Tanha said most of the students have learned everything in this course through hands-on experience. Many students were denied a formal education because of the long history of war in Afghanistan. By making the country a safer place, the soldiers are giving the new generation of Afghans a better upbringing.

NCO course students will not only use the skills taught at JSAS to better themselves and their soldiers, but also to improve their homeland, Tanha said.


Tags
Photo Information

Sgt. Jeffrey A. Whalen, a counter-improvised explosive device course instructor with 3rd Combat Engineer Battalion, teaches Afghan National Army soldiers about commonly found explosives during the Counter-IED Course held at the Joint Security Academy Southwest at Camp Leatherneck, Afghanistan, Aug. 15.::r::::n::

Photo by Cpl. Brian Gabriel

Afghan leaders hone bomb detection skills

15 Aug 2010 | Cpl. Brian Gabriel

Afghan National Army soldiers across Helmand province can expect a crash course in bomb detection skills from their leaders in the near future.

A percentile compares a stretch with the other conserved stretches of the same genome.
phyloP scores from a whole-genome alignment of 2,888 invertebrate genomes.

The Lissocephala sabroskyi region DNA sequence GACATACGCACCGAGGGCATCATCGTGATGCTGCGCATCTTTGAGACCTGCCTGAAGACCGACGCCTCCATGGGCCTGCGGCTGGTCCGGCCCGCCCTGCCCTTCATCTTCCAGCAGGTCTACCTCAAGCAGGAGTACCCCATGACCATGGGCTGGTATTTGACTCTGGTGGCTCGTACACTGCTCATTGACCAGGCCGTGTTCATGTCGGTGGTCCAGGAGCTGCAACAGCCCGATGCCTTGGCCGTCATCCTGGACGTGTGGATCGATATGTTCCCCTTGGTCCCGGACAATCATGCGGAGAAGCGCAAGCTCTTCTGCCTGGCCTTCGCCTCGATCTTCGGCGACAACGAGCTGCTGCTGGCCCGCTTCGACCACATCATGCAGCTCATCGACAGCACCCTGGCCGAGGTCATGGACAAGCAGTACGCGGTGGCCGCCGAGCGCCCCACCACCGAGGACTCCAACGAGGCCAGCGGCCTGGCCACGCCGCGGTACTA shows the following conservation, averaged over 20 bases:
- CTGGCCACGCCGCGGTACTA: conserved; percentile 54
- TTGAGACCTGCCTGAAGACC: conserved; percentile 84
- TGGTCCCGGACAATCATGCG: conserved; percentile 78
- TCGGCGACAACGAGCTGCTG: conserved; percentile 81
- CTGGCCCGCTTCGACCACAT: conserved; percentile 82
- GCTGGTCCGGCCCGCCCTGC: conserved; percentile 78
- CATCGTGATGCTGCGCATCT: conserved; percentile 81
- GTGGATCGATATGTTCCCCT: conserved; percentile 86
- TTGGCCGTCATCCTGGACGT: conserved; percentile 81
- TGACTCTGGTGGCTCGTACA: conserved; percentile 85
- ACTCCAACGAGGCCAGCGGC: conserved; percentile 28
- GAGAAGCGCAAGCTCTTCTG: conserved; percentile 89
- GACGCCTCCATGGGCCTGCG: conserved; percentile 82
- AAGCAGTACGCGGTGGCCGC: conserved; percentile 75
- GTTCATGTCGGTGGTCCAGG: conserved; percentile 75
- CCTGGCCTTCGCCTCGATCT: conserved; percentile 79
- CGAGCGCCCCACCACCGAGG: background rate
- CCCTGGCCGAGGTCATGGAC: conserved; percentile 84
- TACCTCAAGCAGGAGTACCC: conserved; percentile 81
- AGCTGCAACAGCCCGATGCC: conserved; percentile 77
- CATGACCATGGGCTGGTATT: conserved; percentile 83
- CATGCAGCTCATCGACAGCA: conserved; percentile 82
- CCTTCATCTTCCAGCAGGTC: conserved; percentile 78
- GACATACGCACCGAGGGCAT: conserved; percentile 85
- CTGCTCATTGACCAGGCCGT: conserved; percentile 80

ANA non-commissioned officers from the 215th Corps participated in the counter-improvised explosive device section of the NCO course at the Joint Security Academy Southwest here Aug. 15.

The NCO course is tailored for the first level of ANA leadership—the small-unit leaders directly in charge of junior soldiers. The students will improve their tactical competency during the nine-week leadership class, and will be better prepared to lead their own soldiers.

Sgt. Habib Ruhman, an NCO course student in the 215th Corps, said he is already planning a training schedule for his junior soldiers when he returns to his unit after graduation.

"I will explain to my soldiers the proper actions they must take if they locate an IED," Ruhman said. "It is important for us to use all the training we learned before we go on a mission."

Sgt. Hazabullah, an NCO course student in the 215th Corps, stressed the importance of sharing the knowledge from the C-IED course with the soldiers under his charge.